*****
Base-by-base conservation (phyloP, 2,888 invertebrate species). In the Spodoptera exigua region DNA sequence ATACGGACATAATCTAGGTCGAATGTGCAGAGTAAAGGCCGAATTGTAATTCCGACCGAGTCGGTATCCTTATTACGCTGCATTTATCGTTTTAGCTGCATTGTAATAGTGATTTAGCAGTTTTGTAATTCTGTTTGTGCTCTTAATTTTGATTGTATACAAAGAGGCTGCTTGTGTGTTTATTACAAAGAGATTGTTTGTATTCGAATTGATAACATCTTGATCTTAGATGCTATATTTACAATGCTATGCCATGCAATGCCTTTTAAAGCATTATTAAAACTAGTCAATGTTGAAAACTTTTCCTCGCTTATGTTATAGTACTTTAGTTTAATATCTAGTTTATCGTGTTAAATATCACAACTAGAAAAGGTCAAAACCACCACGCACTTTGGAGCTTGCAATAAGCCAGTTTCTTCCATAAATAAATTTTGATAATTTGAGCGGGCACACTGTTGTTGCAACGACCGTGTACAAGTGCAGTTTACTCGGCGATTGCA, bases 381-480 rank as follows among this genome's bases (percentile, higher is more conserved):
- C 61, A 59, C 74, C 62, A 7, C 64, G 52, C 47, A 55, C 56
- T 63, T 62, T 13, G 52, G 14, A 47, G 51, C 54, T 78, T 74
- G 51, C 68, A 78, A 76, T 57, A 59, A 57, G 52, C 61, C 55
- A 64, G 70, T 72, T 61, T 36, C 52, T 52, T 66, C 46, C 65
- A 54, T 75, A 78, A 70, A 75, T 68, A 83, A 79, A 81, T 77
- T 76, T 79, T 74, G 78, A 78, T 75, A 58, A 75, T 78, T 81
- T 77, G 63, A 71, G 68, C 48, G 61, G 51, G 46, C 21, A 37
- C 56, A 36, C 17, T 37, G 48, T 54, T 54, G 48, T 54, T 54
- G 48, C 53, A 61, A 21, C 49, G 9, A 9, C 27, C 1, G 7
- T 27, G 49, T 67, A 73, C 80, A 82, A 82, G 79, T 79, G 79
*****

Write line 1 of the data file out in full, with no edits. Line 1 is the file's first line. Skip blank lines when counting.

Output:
Base-by-base conservation (phyloP, 2,888 invertebrate species). In the Spodoptera exigua region DNA sequence ATACGGACATAATCTAGGTCGAATGTGCAGAGTAAAGGCCGAATTGTAATTCCGACCGAGTCGGTATCCTTATTACGCTGCATTTATCGTTTTAGCTGCATTGTAATAGTGATTTAGCAGTTTTGTAATTCTGTTTGTGCTCTTAATTTTGATTGTATACAAAGAGGCTGCTTGTGTGTTTATTACAAAGAGATTGTTTGTATTCGAATTGATAACATCTTGATCTTAGATGCTATATTTACAATGCTATGCCATGCAATGCCTTTTAAAGCATTATTAAAACTAGTCAATGTTGAAAACTTTTCCTCGCTTATGTTATAGTACTTTAGTTTAATATCTAGTTTATCGTGTTAAATATCACAACTAGAAAAGGTCAAAACCACCACGCACTTTGGAGCTTGCAATAAGCCAGTTTCTTCCATAAATAAATTTTGATAATTTGAGCGGGCACACTGTTGTTGCAACGACCGTGTACAAGTGCAGTTTACTCGGCGATTGCA, bases 381-480 rank as follows among this genome's bases (percentile, higher is more conserved):